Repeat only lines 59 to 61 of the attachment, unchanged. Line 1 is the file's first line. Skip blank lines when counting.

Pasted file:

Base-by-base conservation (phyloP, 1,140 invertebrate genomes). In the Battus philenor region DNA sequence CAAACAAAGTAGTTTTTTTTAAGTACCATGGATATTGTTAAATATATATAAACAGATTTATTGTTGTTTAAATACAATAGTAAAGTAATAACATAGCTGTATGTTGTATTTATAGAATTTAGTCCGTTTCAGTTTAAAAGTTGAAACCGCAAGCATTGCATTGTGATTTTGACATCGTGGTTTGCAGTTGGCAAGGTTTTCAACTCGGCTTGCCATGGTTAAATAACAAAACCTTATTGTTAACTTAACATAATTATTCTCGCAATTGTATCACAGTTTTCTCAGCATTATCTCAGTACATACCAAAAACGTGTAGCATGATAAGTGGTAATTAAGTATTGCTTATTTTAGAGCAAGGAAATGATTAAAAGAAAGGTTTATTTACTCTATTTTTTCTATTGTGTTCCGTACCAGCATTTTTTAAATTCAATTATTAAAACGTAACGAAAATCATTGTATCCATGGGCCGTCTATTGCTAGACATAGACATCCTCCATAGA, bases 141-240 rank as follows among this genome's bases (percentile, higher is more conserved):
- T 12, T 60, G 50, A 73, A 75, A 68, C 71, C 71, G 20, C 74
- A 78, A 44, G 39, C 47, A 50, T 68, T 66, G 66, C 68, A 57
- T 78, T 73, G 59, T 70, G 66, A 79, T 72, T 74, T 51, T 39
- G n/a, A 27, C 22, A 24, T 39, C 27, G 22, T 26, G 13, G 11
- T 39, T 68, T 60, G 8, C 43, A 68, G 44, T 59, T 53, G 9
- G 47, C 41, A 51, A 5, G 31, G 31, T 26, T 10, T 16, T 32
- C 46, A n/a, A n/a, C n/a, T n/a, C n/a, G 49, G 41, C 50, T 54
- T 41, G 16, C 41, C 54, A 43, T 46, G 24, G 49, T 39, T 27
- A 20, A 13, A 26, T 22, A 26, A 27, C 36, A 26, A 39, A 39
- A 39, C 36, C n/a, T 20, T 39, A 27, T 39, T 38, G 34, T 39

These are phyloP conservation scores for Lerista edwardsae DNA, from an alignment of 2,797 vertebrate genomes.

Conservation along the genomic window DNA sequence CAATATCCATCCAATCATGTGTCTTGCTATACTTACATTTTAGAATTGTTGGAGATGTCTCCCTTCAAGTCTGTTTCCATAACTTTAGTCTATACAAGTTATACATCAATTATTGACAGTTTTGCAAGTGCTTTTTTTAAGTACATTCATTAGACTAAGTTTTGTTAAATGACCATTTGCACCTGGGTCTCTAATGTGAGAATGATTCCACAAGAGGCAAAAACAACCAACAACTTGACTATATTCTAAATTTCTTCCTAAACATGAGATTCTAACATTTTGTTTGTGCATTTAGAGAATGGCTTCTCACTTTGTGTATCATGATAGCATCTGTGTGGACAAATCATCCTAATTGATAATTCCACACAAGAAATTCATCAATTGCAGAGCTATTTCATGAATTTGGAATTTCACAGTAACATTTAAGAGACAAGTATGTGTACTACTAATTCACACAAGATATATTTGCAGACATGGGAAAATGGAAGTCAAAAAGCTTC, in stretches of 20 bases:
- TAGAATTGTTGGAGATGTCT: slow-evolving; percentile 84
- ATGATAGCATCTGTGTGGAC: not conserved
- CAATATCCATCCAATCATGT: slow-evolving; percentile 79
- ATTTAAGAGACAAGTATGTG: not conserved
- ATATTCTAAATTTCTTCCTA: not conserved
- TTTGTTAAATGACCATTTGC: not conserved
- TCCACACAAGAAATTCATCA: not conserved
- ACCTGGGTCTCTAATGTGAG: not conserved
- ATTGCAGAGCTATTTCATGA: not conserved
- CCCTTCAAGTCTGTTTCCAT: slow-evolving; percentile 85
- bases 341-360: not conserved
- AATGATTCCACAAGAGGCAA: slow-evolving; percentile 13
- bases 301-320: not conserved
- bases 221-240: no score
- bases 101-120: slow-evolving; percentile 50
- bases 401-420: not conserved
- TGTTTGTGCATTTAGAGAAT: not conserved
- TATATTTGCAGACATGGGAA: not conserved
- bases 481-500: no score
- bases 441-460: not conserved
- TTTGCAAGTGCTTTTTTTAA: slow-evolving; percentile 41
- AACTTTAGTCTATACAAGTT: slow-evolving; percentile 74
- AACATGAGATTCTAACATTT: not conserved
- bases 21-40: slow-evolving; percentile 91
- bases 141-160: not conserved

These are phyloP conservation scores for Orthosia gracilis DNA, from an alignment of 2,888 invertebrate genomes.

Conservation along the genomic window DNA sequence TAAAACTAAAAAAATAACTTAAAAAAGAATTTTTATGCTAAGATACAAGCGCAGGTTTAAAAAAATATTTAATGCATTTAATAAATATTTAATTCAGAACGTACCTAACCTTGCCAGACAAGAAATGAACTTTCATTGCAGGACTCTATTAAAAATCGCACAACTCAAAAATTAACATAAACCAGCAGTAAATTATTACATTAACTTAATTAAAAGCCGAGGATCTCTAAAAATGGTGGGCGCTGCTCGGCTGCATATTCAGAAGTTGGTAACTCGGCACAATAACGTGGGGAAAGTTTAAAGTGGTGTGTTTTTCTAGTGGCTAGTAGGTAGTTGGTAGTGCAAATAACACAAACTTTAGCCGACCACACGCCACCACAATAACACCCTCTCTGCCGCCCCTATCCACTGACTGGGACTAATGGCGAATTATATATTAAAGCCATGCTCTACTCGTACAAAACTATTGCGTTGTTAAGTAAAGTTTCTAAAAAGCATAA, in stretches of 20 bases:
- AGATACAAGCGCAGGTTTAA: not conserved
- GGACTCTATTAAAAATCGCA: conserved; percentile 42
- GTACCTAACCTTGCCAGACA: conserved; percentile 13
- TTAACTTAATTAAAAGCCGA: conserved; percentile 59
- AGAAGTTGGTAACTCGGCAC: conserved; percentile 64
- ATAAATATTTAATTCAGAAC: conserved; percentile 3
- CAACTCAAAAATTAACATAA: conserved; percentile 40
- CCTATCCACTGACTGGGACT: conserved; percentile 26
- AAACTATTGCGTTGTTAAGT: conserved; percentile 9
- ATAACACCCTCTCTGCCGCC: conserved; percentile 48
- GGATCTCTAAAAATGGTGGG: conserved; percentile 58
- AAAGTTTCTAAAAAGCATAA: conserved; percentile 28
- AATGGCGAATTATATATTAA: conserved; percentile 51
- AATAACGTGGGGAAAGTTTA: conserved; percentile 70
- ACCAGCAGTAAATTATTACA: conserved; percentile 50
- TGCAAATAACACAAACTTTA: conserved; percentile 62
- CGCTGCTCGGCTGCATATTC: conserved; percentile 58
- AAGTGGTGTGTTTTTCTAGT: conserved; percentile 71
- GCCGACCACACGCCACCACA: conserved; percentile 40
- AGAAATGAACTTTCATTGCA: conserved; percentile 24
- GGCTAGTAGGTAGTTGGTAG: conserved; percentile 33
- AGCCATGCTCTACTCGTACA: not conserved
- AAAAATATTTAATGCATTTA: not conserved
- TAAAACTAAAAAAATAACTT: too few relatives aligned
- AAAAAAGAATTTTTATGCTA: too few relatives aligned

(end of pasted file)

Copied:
- GCCGACCACACGCCACCACA: conserved; percentile 40
- AGAAATGAACTTTCATTGCA: conserved; percentile 24
- GGCTAGTAGGTAGTTGGTAG: conserved; percentile 33